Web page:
Irving Wallace, 74, the best-selling author whose lively novels, including "The Prize," "The Man" and "The Chapman Report," were strong on plot and background detail and were read by millions, died yesterday of pancreatic cancer at Cedars-Sinai Medical Center in Los Angeles.

By one estimate, Mr. Wallace's 33 books, both fiction and nonfiction, written alone or with members of his family, sold more than 194 million copies and made him one of the world's most widely read authors.

A pipe-smoking former screenwriter, Mr. Wallace based many of his bestsellers on traditionally popular themes: sex, politics, religion. Painstaking in his research, he offered vivid behind-the-scenes glimpses of celebrated institutions such as the Nobel prizes or the American presidency.

He was recognized as one of the most skillful practitioners of converting current events into fiction, and was recognized also for his effort to inject serious ideas and thoughtful discussion into the mass-market novel. Many of his books became movies.

However, he was not universally admired by professional book critics, a good number of whom complained that his work was something less than true literature and who condemned his topics as lurid, his sentences as pedestrian and his characterizations as often wooden.

Mr. Wallace viewed himself as an entertainer, a spinner of yarns, an heir to the spellbinding tradition that, as he once put it, went back to the days in which "stories were told in wayside inns or around fires before men could read or had bound books.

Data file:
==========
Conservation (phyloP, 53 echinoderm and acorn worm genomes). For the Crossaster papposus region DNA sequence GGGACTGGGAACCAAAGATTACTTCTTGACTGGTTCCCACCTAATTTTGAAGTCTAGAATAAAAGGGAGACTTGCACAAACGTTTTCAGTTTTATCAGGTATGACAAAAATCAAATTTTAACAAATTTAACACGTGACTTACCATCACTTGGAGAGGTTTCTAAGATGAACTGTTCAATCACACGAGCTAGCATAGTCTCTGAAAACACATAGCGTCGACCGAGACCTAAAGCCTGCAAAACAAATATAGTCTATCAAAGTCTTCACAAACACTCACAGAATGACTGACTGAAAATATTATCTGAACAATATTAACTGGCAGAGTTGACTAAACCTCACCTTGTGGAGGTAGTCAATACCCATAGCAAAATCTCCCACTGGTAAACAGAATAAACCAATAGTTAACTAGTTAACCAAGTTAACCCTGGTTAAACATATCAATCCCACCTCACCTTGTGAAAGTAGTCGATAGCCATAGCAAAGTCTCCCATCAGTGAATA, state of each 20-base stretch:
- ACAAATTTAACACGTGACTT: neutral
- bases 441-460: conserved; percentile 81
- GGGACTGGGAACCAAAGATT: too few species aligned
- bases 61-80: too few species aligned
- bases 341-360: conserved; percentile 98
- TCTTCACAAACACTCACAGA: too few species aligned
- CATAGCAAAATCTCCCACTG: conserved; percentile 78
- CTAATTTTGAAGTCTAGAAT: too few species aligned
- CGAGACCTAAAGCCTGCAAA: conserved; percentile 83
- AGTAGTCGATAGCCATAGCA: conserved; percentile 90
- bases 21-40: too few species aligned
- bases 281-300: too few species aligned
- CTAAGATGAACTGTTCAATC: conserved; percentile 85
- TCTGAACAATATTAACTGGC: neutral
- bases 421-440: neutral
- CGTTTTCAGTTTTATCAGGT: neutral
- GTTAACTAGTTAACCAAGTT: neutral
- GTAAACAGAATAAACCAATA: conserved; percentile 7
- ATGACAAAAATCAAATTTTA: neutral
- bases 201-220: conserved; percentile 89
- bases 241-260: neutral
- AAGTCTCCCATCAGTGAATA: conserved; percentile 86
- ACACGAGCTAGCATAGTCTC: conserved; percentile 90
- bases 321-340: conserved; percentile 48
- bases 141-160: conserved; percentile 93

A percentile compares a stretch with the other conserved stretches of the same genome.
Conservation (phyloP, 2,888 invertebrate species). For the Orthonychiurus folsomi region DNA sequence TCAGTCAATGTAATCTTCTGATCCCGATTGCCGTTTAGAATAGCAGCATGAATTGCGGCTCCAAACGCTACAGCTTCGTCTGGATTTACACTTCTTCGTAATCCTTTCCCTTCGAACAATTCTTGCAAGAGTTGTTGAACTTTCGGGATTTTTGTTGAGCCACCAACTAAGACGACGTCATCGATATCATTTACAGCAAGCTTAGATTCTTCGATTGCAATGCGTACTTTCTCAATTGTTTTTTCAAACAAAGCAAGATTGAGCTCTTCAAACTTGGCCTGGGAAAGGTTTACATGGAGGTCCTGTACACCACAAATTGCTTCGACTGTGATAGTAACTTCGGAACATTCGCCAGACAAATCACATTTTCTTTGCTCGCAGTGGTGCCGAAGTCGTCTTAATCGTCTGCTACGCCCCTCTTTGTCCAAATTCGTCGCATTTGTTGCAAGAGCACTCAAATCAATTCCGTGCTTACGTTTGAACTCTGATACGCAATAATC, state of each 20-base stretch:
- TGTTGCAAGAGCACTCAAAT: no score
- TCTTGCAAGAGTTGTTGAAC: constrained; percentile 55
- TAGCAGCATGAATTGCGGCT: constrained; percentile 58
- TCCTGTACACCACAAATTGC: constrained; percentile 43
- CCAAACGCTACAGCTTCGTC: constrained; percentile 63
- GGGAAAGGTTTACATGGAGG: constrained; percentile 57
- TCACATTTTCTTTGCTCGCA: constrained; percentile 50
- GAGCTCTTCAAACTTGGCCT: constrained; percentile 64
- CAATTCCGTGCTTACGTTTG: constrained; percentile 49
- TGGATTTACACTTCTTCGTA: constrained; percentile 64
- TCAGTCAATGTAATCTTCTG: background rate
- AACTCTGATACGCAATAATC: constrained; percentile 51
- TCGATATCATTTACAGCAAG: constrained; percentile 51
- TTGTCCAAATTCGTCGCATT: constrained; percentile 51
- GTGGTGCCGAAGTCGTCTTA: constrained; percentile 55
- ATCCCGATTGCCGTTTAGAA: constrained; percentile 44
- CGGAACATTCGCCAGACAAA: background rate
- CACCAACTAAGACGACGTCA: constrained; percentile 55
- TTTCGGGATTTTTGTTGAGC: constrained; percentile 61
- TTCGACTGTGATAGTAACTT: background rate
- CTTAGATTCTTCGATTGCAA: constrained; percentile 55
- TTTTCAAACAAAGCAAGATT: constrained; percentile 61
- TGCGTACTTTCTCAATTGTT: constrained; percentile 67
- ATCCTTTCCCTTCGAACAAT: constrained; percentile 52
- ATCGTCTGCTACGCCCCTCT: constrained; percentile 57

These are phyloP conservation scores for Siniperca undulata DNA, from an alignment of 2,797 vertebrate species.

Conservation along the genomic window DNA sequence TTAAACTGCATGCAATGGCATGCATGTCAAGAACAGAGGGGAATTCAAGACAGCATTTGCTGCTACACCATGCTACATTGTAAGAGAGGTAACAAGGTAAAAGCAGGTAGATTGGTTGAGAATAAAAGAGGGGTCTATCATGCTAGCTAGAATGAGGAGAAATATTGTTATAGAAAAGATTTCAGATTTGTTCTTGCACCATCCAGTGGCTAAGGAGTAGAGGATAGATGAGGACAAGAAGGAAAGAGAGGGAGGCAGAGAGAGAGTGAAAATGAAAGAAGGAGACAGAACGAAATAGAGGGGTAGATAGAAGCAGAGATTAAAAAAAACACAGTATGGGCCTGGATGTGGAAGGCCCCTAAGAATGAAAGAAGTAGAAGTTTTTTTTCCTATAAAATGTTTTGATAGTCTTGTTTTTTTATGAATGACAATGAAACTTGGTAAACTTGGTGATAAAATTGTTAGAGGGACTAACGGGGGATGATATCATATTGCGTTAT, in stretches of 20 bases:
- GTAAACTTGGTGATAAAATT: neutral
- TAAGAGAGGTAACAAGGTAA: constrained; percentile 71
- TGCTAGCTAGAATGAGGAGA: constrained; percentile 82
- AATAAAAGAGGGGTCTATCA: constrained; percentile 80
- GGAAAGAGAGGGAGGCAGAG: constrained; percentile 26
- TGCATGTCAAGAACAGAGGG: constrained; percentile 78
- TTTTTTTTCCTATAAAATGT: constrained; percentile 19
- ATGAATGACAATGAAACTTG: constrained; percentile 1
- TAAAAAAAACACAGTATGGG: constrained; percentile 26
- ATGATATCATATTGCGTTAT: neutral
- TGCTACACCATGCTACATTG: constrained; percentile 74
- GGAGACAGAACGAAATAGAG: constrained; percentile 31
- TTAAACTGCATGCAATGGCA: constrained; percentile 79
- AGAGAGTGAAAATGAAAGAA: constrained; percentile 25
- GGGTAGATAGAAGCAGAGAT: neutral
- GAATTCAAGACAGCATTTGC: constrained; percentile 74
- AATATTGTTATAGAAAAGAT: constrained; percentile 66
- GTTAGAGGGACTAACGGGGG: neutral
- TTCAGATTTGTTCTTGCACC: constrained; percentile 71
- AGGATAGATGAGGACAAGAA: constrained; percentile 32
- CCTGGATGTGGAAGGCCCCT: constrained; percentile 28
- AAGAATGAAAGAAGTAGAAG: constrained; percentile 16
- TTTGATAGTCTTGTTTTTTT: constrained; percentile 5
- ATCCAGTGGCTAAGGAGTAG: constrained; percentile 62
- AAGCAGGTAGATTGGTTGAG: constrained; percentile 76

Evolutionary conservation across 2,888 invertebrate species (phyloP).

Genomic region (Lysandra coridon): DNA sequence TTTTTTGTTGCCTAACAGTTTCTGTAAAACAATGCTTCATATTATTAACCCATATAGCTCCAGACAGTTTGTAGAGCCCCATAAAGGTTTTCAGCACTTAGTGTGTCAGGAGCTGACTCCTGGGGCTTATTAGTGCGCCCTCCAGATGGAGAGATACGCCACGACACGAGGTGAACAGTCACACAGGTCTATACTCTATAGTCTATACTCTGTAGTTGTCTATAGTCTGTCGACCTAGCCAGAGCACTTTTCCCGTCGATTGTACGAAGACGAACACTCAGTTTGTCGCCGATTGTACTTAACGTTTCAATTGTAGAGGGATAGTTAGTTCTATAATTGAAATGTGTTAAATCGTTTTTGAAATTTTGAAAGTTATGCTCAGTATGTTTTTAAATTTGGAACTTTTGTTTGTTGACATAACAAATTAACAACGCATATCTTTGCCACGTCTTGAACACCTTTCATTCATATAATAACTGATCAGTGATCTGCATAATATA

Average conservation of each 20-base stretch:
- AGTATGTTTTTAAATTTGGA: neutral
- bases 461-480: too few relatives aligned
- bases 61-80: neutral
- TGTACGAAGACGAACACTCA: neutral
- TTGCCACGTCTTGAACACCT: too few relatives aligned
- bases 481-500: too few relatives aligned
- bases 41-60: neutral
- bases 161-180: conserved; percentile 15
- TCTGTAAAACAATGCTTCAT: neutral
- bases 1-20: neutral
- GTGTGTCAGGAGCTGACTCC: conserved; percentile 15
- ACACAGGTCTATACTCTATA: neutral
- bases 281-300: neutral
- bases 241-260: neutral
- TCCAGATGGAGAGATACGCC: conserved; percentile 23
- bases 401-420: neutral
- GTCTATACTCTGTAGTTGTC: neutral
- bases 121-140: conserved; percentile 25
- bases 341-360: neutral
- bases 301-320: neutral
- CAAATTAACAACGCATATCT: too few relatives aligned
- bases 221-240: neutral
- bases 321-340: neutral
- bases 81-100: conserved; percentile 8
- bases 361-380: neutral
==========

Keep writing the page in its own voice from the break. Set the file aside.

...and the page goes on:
"You tell a tale . . . so that the listener will exclaim 'But what happened next?' or 'What happened to her?' "

One of two children of a Russian immigrant couple, Mr. Wallace was born in Chicago on March 19, 1916, and was taken at age 1 to Kenosha, Wis., where his father bought a general store.

He recalled growing up as a voracious reader, a member of the junior high school track team, and a nationally ranked high school debater, who was also editor of his school's weekly newspaper.

"I always wanted to be a writer," he wrote recently. "Nothing else, ever. I started with magazines because there were so many of them."

After high school, he moved to California to study writing, to continue the magazine freelancing he had already begun, to turn out plays, and to make an effort at breaking into Hollywood as a screenwriter.

After the outbreak of World War II, he enlisted in the Army Air Force and was assigned to a motion picture unit, where he wrote training films.

After the war, his screenwriting career flourished in a Hollywood he once described as "a plush hell . . . where the writer suffered indignity, disrespect, disdain, and where he could make more money than he could possibly make in any other salaried medium of writing."

Moonlighting, in an effort to break free, produced three well-received nonfiction books: The Fabulous Originals in 1955, a collection of biographies of real-life inspirations for fictional characters; The Square Pegs in 1957, which told of nine little-known American eccentrics; and a P.T. Barnum iography titled The Fabulous Showman in 1959.

His first novel, "The Sins of Philip Fleming," was published in 1959, and won him a $25,000 advance on two future books that enabled him to abandon screenwriting.

The first novel, which detailed the struggle of a young writer, suggested the reality-based themes that would follow. Mr. Wallace's next book was also based on a real-life topic, but a livelier one.

The book, "The Chapman Report," published in 1960, discussed the effect on the lives of nine suburban women of a sex survey similar to the Kinsey Report, a landmark social study of the postwar period.